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In Geoffrey Chaucer's Canterbury Tales, the element of irony is frequently used in order to enhance the moral principles of the tales and to mock the flaws in society.

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In Geoffrey Chaucer's Canterbury Tales, the element of irony is frequently used in order to enhance the moral principles of the tales and to mock the flaws in society. This usage of irony is noticeably seen in the Wife of Bath's tale of a knight whose penalty for raping a maiden is to discover what women truly desire above all. Irony is present in the interceding of the queen, the offers of the old hag, and the transformation of the hag into a beautiful young woman. First and foremost, the knight comes upon an unaware maiden and takes advantage of her resulting in the serious punishment of beheading. Immediately the reader shall recognize and think it strange that the knight is indeed the traditional hero of the story although he happens to be a rapist. ...read more.


Thus, the knight sets out on his quest, and along the way he encounters an ugly old woman with an offer to save his life if he pledges himself to her in return. Once again, the same twist is displayed - a female presents the knight with an opportunity to live. Then he returns to court and is able to answer this to the queen, "Women desire to have dominion over their husbands, and their lovers too; they want to have mastery over them. That's what you most desire" (Chaucer 245). Now it is finally clear, and ironic, that the knight took what women want the most away from the maiden that he had raped, and hence was the reason for the queen to offer such a quest. ...read more.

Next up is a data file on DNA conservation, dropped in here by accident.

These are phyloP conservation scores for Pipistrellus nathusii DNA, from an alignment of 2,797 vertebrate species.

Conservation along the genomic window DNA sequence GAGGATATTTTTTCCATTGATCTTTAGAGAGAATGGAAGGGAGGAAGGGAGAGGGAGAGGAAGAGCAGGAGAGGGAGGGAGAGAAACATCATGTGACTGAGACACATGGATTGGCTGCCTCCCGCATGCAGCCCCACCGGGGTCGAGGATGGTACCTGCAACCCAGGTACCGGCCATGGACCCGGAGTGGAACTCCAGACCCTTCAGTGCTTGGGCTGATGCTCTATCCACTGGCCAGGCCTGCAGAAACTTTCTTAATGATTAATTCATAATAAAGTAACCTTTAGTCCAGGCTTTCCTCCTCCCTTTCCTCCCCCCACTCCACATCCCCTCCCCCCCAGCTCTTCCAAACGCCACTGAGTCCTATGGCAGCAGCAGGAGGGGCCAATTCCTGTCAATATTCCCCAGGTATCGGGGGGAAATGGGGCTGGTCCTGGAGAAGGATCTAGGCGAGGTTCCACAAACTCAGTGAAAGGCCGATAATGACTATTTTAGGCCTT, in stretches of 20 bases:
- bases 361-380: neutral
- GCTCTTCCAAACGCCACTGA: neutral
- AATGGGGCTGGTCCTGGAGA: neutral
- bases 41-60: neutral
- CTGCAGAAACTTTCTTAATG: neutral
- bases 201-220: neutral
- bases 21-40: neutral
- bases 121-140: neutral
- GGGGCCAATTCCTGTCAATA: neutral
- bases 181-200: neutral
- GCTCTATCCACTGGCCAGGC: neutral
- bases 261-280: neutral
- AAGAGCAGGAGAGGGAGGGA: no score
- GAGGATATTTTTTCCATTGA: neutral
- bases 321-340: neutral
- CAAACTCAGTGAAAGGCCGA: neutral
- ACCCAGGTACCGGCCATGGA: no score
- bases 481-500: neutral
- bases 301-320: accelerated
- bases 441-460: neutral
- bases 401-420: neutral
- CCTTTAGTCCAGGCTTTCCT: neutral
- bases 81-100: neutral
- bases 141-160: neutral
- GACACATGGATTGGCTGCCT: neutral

However it is unclear whether or not the knight only provides her with the response that she was looking for and not have truly learnt a lesson. If not, then irony once again arises in the fact that the old woman gives in return a shallow change of mind a skin deep change of appearance. If skillfully used, irony can be most effective in order to deliver a story's message to the reader. This makes it a key element in satire present in other works within Canterbury Tales such as the Summoner's Tale in order to detail the corruption of the church and the Pardoner's Tale which enhances men's downfall due to greed. Because without irony, it is much more difficult to get the point across while being entertainingly humorous to the audience at the same time. ...read more.

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